Western Australia’s poor renewables scorecard is largely due to its lack of renewable energy targets. “Western Australia is the only jurisdiction that has no renewable energy target, despite its world-leading renewable energy resources. This lack of clear direction from the government creates uncertainty, undermining the growth of the renewable energy sector,” the report says. Labor’s landslide victory in the recent Western Australian election is unlikely to improve the situation. Premier Mark McGowan has taken a conservative approach to renewable energy, and the decline of the Greens in the state’s upper house, in which Labor now has a majority of seats, will ease pressure on the government to embrace renewables. In 2019, McGowan criticised Western Australia’s Environmental Protection Authority for proposing guidelines that would reduce greenhouse gas emissions from emissions-intensive projects.

Queensland and the Northern Territory, which have been governed by Labor since 2015 and 2016 respectively, trail all other jurisdictions in the transition to renewable energy. In 2020, just 4% of the Northern Territory’s electricity and 15% of Queensland’s electricity was generated from renewables. Both jurisdictions plan to reach 50% by 2030, but Queensland has not enshrined this target in legislation and the Northern Territory will find the target challenging to meet at its current rate of progress.

Due to the Australian Capital Territory’s unique geography, its government could not be scored on all criteria or ranked against the other jurisdictions. However, it managed a relatively impressive score of 34 out of 65 on a smaller range of criteria. The report praised the territory for becoming the first Australian jurisdiction to meet a 100% renewable energy target, which it achieved in 2019.

In the rankings, clear patterns emerge. States and territories in the south-eastern corner of Australia tend to be more supportive of renewable energy, whereas Western Australia, Queensland and the Northern Territory are less so. The two highest-ranked jurisdictions – Tasmania and South Australia – are also the only two jurisdictions in which the Liberal Party governs sans a coalition with the Nationals. Currently, governments that feature the Labor Party or the Nationals tend to be more conservative with regard to energy policy.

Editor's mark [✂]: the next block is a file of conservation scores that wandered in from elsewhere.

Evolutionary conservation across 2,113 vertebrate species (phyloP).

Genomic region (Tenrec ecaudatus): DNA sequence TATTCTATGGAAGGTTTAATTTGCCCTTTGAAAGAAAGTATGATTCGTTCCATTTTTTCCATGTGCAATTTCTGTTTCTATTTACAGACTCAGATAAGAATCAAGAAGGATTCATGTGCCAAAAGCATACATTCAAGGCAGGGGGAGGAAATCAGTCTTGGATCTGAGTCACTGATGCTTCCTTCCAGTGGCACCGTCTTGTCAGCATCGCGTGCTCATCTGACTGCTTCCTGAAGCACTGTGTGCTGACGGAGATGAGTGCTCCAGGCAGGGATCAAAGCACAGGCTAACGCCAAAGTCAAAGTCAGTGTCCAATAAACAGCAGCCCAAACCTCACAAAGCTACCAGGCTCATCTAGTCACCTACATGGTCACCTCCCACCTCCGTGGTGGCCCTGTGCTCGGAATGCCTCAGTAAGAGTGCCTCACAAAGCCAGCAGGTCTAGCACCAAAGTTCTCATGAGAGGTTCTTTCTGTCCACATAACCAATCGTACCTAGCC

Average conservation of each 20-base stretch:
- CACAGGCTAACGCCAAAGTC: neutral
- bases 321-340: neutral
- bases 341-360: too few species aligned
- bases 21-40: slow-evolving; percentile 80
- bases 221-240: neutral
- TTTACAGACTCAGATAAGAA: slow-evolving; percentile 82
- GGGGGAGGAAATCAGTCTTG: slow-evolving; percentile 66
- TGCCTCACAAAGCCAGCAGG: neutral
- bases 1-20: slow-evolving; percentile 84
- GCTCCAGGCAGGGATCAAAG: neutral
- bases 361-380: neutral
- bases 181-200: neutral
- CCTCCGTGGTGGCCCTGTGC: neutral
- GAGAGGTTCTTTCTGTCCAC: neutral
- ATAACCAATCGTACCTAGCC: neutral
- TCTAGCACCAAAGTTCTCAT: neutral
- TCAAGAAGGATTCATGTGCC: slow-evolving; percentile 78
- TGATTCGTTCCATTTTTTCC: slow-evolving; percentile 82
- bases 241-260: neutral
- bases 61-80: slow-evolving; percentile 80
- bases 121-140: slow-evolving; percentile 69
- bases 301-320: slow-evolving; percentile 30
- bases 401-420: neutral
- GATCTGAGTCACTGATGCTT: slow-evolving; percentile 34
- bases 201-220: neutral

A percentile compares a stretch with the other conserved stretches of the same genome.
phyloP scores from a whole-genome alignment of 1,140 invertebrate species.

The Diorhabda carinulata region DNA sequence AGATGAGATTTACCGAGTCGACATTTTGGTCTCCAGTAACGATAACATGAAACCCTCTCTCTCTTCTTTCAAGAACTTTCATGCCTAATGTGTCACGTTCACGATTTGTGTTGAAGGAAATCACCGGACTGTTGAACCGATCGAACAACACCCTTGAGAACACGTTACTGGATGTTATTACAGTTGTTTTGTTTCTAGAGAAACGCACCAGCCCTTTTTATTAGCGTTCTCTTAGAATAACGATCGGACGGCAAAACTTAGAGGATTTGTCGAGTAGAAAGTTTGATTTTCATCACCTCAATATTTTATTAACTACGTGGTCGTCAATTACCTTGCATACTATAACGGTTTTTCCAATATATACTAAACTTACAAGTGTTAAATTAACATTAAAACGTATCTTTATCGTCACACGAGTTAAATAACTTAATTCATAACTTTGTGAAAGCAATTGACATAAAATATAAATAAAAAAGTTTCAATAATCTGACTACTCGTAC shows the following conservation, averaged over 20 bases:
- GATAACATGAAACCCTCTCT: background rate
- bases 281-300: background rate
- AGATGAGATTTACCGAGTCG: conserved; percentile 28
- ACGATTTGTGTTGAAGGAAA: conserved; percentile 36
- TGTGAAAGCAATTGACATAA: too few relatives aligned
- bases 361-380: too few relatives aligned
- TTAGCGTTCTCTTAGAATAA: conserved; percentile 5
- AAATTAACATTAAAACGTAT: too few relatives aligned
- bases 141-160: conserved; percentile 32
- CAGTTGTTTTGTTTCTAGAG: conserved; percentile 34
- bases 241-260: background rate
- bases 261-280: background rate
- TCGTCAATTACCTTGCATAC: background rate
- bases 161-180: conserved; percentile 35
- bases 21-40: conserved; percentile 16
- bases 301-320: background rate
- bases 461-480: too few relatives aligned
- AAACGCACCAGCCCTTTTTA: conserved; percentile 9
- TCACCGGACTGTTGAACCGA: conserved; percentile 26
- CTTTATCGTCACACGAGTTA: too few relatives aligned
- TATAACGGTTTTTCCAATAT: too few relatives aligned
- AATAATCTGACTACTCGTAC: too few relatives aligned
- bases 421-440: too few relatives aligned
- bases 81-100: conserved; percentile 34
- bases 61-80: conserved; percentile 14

It is becoming increasingly clear that, on energy and climate policy, the gap between the Liberal Party and the Nationals is widening. In states that have no Liberal-National coalition, such as Tasmania, South Australia and Western Australia, the Liberal Party is adopting progressive positions on the transition to renewable energy. Ahead of the recent Western Australian state election, for example, Liberal leader Zak Kirkup promised to close all publicly owned coal-fired power stations by 2025, reach net zero carbon emissions from state government assets by 2030, and increase state investment in electric and hydrogen vehicles. In other states, however, coalition with the Nationals has held the Liberals back on environmental issues. Last year, New South Wales Premier Gladys Berejiklian faced significant opposition from the National Party over her koala protection policy.

The ranking also brings attention to a rather bizarre reality, that the federal government trails every state government in the transition to renewable energy. In recent years, the transition to renewable energy has been a tricky topic in federal politics, with Labor retreating from its previous policy of putting a price on carbon, while the Liberal-National government takes a similar stance, promising to achieve climate action through ‘technology, not taxes’. At the federal level, both major parties lag behind most of their respective state branches.

The report also cites ‘leading examples’ from around the world, including the United States, where President Biden will invest $2 trillion (USD) in the electric vehicle industry to reduce emissions and create jobs. In the United Kingdom, the Conservative government has developed the ‘Ten Point Plan for a Green Industrial Revolution‘, an ambitious strategy that would create an enormous amount of green energy, while drastically reducing emissions caused by transport.